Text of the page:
Although it makes for fascinating TV dramas, in real life defendants rarely plead insanity as a defense. Judges and jurors are very skeptical of these claims, and because of the abstract nature of this defense, it can be very difficult to actually prove.

The theory behind an insanity defense is the notion that in almost every criminal law, there is a “mental” or “intent” element. Often, the required mental state is that you must have intended to perform the criminal act. If a defendant is precluded from an understanding of what they’re doing because of mental illness, then they can’t possess the mental state that the criminal charge requires. From a policy standpoint, we also tend to think that it would be more appropriate to send someone who is truly insane to psychiatric care, not to prison. Thus, even if a defendant is successful in an insanity defense, they will be sent to a psychiatric institution, not set free.

So how do courts define “insane”? The most popular definition is the McNaughten test which defines insanity as “the inability to distinguish right from wrong”. To successfully win an insanity defense, a defendant will rely on testimony from a psychiatrist, and will undergo extensive psychiatric testing which can be painful and humiliating.

Related to the insanity defense, some defendants defend themselves by claiming that they were under the influence of drugs, and could not have had the mental state necessary to commit the crime. In other words, they were too high to really know what they were doing. Only a few states allow this defense, and even then, it is only a partial defense. At best, it will lower the crime you are convicted of to a lesser crime.

An entrapment defense is appropriate when an official induces you to commit a crime. Common examples of this are prostitution stings or drug sales. The theory is that the government shouldn’t be allowed to push you into committing a crime and then convicting you for it.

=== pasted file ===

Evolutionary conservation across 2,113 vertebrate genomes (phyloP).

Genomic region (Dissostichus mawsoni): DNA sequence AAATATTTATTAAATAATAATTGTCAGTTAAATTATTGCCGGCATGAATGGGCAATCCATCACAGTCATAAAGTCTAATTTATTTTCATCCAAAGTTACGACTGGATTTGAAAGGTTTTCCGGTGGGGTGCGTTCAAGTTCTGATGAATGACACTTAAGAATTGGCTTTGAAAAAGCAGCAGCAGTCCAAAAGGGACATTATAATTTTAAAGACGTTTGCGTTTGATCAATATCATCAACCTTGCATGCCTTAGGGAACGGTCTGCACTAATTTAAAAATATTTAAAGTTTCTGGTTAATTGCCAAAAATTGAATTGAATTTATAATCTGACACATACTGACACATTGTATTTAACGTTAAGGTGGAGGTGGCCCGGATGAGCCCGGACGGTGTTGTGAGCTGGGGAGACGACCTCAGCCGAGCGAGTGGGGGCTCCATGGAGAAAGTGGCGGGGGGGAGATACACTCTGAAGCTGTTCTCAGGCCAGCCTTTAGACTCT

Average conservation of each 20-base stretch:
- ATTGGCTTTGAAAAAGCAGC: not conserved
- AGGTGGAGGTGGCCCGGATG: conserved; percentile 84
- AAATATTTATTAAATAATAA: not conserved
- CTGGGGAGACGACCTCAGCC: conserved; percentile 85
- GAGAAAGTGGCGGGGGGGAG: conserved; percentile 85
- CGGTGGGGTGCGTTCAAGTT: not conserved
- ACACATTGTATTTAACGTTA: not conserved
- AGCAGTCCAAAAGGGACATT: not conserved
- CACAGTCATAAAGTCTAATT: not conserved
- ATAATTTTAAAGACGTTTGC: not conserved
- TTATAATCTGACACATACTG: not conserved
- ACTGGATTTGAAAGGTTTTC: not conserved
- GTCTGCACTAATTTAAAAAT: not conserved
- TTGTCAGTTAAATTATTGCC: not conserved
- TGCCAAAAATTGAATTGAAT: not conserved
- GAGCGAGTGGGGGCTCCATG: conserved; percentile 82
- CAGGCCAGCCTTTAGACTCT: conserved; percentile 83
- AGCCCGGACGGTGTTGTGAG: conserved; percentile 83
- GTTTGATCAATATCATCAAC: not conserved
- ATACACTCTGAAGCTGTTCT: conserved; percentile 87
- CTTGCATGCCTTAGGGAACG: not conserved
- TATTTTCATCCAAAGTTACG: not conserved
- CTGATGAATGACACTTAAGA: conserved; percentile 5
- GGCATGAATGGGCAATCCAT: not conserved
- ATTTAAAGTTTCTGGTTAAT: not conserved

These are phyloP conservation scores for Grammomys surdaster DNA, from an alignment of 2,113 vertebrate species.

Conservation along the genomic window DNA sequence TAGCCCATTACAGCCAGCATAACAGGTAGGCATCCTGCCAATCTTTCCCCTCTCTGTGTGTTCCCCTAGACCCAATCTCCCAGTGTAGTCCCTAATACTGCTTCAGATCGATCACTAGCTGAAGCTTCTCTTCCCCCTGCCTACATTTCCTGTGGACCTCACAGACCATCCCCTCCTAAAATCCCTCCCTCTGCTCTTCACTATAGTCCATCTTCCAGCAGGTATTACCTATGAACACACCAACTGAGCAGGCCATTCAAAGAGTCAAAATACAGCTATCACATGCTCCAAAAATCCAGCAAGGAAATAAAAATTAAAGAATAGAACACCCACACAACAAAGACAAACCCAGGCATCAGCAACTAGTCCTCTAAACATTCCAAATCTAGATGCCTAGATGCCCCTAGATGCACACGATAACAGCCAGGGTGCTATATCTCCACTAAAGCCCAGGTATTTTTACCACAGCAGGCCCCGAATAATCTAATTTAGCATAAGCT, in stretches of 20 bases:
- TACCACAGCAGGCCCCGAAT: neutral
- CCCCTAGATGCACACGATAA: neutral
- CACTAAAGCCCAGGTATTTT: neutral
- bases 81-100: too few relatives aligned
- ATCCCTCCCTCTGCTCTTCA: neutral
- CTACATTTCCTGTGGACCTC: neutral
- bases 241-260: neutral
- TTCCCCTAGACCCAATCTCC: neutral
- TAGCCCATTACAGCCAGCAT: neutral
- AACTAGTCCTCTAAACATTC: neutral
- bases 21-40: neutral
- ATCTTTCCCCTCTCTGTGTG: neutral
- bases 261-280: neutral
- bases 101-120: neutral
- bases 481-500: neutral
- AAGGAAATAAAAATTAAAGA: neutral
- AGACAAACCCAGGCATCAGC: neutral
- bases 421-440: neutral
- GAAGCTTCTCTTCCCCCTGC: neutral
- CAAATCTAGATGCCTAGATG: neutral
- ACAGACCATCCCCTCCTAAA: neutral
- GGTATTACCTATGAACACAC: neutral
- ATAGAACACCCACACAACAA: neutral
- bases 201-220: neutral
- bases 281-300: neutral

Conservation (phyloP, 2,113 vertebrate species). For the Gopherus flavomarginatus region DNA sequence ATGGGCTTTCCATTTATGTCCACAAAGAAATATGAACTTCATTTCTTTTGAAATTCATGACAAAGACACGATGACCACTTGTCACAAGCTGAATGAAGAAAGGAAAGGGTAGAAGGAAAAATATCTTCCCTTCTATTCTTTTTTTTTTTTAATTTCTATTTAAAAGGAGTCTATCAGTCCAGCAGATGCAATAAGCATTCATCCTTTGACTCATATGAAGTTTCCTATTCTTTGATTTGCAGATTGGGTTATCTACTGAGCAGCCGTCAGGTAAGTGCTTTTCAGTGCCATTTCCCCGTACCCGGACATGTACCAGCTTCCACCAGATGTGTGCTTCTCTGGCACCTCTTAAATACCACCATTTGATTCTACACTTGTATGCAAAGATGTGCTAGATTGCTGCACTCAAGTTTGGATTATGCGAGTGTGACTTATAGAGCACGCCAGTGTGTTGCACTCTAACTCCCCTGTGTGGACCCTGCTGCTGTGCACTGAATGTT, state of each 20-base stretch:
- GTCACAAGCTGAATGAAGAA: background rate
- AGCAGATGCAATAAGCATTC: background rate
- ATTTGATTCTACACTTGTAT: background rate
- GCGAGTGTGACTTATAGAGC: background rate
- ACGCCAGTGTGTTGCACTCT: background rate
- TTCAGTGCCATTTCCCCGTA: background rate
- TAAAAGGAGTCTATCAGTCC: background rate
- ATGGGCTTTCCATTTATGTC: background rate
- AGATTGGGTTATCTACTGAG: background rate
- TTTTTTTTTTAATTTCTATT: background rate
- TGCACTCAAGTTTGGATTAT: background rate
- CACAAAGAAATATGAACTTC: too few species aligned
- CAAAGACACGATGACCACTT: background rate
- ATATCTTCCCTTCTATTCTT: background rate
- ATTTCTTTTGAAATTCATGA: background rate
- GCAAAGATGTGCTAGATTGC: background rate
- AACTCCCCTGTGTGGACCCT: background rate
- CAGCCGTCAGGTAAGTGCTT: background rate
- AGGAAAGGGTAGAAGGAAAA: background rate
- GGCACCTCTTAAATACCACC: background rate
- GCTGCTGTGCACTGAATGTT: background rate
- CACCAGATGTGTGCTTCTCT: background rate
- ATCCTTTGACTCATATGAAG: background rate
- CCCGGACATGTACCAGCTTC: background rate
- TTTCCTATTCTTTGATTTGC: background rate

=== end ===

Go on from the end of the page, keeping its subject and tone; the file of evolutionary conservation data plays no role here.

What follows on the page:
This defense won’t be successful if the judge or jury believes you were predisposed to committing the crime, however. So even if an undercover officer offered to sell you illegal drugs, if you have a history of drug use, then an entrapment defense isn’t likely to be successful.

If you or a loved one is in a bind as a result of a criminal charge, immediately contact a Seattle Criminal Attorney. A Criminal lawyer is not going to judge you, and understands that everyone makes mistakes. Hiring a Seattle Criminal Lawyer to help can – at a minimum – reduce penalties, and can help direct people on how to best deal with their criminal charge, and many times even get them dismissed. So it should go without saying that someone cited for a misdemeanor or felony should hire a qualified Seattle Criminal Lawyer as soon as possible. Criminal charges can cause havoc on a person’s personal and professional life. Anyone charged with a crime in Washington State should immediately seek the assistance of a seasoned Seattle Criminal Lawyer.

Crime and Punishment

After a criminal defendant is convicted or pleads guilty, a judge will decide on the appropriate punishment during the sentencing phase of a criminal case. In some circumstances, the judge is able to enhance or reduce a sentence based upon factors specific to the crime and the defendant. A sentence may include fines, incarceration, probation, suspended sentence, restitution, community service, and participation in rehabilitation programs. Learn more about sentencing, the kinds of sentences possible in criminal cases, and the factors considered by judges when determining a sentence.

Some states and all federal criminal statutes include mandatory sentencing guidelines that require judges to impose sentences uniformly. Mandatory sentencing schemes are intended to eliminate inconsistency in sentencing practices and often address a public perception of judicial leniency. “Three Strikes” laws are another sort of mandatory sentencing that has been put in place in the federal laws and about half of the states.

These laws provide for mandatory life imprisonment of felons convicted of three crimes where at least one was a serious violent felony. Mandatory sentencing systems and “Three Strikes” laws especially have been the subject of extensive debate. Questions have been raised about the effectiveness and fairness of these laws and challenges to their constitutionality have been brought, though to date none have been successful.

A judge may opt to sentence the defendant to probation or issue a suspended sentence. Probation is usually only available to first-time or low-risk offenders. The defendant is released into the community but must satisfy certain conditions and abide by certain rules. If the defendant fails to comply with the terms of probation the judge may then revoke the probation and send the defendant to jail instead.

Similarly, with a suspended sentence a judge may postpone the imposition or execution of a sentence. If the suspended sentence is conditional this is dependent upon the defendant’s fulfilling certain conditions, often enrollment in a substance abuse program. Learn more about probation, suspended sentences, the rights of those accused of violating the terms of the programs, and other issues that commonly arise in diversionary or alternative sentencing programs.